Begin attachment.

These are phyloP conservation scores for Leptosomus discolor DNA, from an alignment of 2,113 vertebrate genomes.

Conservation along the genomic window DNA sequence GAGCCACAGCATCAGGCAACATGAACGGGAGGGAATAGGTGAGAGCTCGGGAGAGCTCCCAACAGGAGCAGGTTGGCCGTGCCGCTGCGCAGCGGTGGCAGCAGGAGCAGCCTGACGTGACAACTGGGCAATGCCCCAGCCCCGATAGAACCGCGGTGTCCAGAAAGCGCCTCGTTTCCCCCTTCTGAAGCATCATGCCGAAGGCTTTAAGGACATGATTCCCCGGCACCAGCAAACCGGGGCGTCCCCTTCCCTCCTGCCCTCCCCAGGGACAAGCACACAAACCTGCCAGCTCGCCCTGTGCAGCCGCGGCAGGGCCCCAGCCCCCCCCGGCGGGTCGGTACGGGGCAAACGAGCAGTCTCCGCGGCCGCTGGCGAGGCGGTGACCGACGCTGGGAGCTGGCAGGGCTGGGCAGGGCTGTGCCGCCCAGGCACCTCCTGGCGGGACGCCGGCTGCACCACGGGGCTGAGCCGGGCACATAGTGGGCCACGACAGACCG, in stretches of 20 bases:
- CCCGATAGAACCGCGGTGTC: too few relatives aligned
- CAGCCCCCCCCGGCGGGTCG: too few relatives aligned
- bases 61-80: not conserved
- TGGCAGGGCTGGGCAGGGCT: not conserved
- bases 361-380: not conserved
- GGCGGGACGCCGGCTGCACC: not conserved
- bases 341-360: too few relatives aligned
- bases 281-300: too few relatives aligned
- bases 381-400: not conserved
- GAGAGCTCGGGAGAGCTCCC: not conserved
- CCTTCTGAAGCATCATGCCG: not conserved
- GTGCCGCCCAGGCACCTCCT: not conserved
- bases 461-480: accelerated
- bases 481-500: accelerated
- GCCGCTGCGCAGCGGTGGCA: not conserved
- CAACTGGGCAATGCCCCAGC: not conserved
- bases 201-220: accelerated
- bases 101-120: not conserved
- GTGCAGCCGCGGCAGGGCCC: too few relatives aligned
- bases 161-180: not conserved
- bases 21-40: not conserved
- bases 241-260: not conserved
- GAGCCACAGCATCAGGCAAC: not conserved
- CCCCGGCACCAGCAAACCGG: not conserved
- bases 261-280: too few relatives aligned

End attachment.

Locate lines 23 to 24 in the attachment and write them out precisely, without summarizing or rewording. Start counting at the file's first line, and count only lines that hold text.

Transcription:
- bases 21-40: not conserved
- bases 241-260: not conserved